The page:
It’s no surprise that as we head into the second half of July in Oklahoma, big-time heat is upon us. The hot stretches this summer keep getting hotter and the week ahead will be no exception. A massive ridge of high pressure is building over the central U.S., blocking any storm system from bringing heat relief. Instead, each day will bring very few clouds and a continued heating of an already humid air mass.

                As of Monday evening, we’ve seen a slight respite from the worst of the mugginess.  For the Tulsa area, the dewpoint (temperature of condensation like dew or fog) has dipped by almost 10° compared to last evening. That slight dry-out makes a big difference in the comfort levels after such a humid weekend following our rainfall. Unfortunately, moisture levels AND heat levels rise this week. It’s thanks that familiar friend (or foe) of summer, the expansive high pressure dome (called the Heat Dome). It strengthens directly over Oklahoma, allowing fewer clouds, more evaporation to occur and thus, greater heat and humidity.

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                It’s a gradual warming trend of just a degree or two each day. However, by the weekend, that makes for some serious heat. So far, Tulsa’s hottest reading of 2017 has been a measly 97°. However, we are likely to surpass that mark by Wednesday and hit the century mark by Thursday or Friday. The heat index, however, will soar past the century mark each afternoon.  By Saturday, we may rise to a high of 101° or hotter in a few spots with a heat index between 105° and 110°.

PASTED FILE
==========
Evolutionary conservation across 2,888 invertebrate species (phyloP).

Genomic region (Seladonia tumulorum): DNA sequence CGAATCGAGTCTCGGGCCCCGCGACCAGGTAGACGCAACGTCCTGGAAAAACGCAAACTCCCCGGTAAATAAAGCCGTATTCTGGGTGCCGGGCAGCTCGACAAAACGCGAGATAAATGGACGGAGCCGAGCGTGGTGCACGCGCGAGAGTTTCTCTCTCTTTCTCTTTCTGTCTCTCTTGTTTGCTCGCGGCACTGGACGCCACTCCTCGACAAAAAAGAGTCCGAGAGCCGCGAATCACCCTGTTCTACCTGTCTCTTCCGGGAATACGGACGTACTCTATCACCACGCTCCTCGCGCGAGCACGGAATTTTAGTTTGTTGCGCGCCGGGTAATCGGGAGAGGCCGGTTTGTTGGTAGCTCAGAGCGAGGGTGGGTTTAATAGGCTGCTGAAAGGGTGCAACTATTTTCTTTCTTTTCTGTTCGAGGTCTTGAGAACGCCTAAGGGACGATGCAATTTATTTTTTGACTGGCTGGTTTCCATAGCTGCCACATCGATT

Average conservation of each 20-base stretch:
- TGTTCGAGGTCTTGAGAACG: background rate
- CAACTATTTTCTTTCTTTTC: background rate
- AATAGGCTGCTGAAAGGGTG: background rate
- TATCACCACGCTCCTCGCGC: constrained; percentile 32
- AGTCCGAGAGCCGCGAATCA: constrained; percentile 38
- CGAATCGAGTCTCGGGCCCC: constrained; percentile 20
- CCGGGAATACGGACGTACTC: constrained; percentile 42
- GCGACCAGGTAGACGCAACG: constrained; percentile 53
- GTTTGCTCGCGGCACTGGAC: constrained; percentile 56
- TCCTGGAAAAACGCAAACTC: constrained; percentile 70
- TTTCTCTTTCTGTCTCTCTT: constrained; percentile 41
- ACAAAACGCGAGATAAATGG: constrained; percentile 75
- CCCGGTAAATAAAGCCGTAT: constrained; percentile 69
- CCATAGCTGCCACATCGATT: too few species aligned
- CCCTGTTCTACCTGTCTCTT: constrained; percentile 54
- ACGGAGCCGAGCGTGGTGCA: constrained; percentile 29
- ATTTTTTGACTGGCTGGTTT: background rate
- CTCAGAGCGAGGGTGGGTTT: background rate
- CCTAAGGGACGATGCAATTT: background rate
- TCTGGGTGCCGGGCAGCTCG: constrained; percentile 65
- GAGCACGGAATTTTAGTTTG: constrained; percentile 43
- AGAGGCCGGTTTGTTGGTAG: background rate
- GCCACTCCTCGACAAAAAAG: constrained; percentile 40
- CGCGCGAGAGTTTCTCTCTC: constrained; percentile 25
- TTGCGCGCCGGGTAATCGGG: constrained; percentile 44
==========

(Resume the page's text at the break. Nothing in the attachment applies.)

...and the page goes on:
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                Heat waves can be far worse in Oklahoma this time of year, but we haven’t reached the peak of the season yet. That usually comes in early August. So far, our moist environment has kept our temperatures from spiking to the century mark. Below is a list of the highest number of consecutive days at or above 100° Tulsa has seen.  We could end up with a 4 or 5 day streak, but there are signs that the ridge may flatten and allow for a cold front to near the area. It might be just enough to take the edge off the heat for a few days early next week. However, the longer term projections keep us very hot and generally dry. The jet stream remains to our north and we likely continue to bake in the doldrums between the active storm track and the tropical development closer to the coasts. Below is the outlook through the rest of July.

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                It looks like we’re in it for the long haul. Until the hot season crests or we see a big pattern change into August, we’ll need to find good, creative ways to beat the heat!  For more weather updates, be sure to follow me on Twitter: @GroganontheGO and on my Facebook Page.